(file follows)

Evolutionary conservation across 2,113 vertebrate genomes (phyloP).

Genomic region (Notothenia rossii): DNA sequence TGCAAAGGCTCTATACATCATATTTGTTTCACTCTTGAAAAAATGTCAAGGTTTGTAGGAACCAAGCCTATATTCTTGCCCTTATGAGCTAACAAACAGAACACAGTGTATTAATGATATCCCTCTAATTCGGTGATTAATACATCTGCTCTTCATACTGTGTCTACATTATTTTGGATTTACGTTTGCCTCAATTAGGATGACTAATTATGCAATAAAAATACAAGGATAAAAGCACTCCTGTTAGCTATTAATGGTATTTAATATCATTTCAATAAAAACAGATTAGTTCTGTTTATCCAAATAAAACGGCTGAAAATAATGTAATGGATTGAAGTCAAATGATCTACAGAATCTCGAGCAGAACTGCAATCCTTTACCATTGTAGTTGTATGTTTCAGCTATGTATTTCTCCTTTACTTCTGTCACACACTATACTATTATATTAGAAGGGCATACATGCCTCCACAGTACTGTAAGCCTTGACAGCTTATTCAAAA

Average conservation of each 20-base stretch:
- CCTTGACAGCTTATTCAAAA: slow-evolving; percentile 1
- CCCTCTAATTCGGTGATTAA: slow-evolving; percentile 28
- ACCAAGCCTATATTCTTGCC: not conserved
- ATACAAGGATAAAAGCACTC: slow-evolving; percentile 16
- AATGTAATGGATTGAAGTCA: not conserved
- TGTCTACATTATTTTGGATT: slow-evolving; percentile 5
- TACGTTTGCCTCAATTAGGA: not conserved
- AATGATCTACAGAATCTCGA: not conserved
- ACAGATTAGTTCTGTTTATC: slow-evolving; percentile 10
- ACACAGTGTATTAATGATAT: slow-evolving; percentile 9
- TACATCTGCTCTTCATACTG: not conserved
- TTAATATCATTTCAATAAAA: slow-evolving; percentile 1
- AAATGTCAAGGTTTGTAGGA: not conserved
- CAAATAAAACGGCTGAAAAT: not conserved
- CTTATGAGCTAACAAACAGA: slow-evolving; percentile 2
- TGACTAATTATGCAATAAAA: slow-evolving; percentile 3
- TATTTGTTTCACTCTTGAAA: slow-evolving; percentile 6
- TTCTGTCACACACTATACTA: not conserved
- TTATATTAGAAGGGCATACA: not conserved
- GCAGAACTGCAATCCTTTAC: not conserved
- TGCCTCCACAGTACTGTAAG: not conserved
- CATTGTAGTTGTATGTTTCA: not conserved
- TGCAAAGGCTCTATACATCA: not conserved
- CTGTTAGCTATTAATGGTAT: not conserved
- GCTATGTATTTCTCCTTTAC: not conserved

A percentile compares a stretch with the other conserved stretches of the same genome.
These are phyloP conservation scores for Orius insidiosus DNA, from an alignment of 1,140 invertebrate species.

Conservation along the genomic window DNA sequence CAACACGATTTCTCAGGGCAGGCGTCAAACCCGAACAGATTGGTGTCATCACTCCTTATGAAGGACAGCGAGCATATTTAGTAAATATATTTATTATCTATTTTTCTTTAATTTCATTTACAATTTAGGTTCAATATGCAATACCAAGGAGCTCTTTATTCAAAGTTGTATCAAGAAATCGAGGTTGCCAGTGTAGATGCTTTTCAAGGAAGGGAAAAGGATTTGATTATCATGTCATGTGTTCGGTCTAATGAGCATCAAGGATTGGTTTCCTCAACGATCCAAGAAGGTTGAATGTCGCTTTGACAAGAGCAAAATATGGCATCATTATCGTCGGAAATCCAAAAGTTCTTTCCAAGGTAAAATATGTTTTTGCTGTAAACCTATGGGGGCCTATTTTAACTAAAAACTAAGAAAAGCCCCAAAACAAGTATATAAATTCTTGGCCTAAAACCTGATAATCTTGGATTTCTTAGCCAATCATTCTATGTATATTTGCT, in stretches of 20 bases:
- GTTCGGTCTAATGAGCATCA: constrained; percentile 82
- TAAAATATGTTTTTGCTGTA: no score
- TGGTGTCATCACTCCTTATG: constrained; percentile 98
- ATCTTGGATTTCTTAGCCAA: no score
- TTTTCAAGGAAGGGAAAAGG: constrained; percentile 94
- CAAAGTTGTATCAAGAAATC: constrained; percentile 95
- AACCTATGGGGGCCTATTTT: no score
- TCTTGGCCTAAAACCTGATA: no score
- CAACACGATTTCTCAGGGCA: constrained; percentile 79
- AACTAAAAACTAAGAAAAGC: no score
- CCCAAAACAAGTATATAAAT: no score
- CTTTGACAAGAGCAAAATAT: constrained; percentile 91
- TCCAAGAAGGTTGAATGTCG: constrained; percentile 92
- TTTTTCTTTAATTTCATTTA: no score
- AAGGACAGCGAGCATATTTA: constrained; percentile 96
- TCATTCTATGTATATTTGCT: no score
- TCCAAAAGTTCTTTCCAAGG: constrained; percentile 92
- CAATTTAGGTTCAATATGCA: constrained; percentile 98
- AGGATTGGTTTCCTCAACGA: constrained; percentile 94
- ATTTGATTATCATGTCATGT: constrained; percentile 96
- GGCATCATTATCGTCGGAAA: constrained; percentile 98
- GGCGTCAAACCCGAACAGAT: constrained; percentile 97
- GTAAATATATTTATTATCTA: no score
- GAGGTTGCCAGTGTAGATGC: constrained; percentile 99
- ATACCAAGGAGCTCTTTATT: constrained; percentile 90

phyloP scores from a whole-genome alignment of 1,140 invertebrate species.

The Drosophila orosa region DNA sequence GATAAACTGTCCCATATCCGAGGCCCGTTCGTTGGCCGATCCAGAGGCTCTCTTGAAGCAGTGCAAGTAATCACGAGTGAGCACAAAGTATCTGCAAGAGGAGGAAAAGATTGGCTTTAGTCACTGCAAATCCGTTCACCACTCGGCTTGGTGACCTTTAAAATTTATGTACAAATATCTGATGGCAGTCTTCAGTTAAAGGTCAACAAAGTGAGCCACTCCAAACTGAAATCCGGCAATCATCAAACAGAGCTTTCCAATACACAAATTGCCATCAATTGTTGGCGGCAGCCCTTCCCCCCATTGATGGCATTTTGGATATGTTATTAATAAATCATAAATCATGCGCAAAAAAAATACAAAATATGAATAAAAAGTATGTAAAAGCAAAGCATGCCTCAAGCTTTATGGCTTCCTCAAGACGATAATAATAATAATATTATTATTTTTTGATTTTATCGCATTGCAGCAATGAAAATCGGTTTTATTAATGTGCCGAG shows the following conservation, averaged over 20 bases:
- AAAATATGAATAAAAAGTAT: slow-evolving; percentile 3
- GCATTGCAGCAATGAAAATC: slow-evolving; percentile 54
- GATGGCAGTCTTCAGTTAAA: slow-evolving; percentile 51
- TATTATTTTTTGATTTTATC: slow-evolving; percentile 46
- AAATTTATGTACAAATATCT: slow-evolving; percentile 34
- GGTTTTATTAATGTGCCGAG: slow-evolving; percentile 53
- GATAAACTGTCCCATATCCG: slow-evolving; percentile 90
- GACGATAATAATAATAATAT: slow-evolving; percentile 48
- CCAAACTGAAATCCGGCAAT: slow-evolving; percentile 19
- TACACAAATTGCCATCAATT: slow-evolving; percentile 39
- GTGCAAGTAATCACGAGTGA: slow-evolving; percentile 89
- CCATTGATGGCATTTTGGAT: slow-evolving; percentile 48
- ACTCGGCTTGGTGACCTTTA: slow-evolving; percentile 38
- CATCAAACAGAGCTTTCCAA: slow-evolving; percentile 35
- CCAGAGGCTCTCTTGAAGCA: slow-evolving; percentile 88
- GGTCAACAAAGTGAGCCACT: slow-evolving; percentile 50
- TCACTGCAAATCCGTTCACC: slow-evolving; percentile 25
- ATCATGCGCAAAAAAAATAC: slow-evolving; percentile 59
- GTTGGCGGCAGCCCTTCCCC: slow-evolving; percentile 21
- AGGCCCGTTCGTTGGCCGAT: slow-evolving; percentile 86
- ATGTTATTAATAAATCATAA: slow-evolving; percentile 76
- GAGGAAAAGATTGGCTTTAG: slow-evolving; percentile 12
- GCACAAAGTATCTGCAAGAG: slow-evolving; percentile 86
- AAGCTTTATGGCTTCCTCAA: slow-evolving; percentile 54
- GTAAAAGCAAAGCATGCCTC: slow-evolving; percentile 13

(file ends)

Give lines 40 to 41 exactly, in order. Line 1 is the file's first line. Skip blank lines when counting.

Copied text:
- CAACACGATTTCTCAGGGCA: constrained; percentile 79
- AACTAAAAACTAAGAAAAGC: no score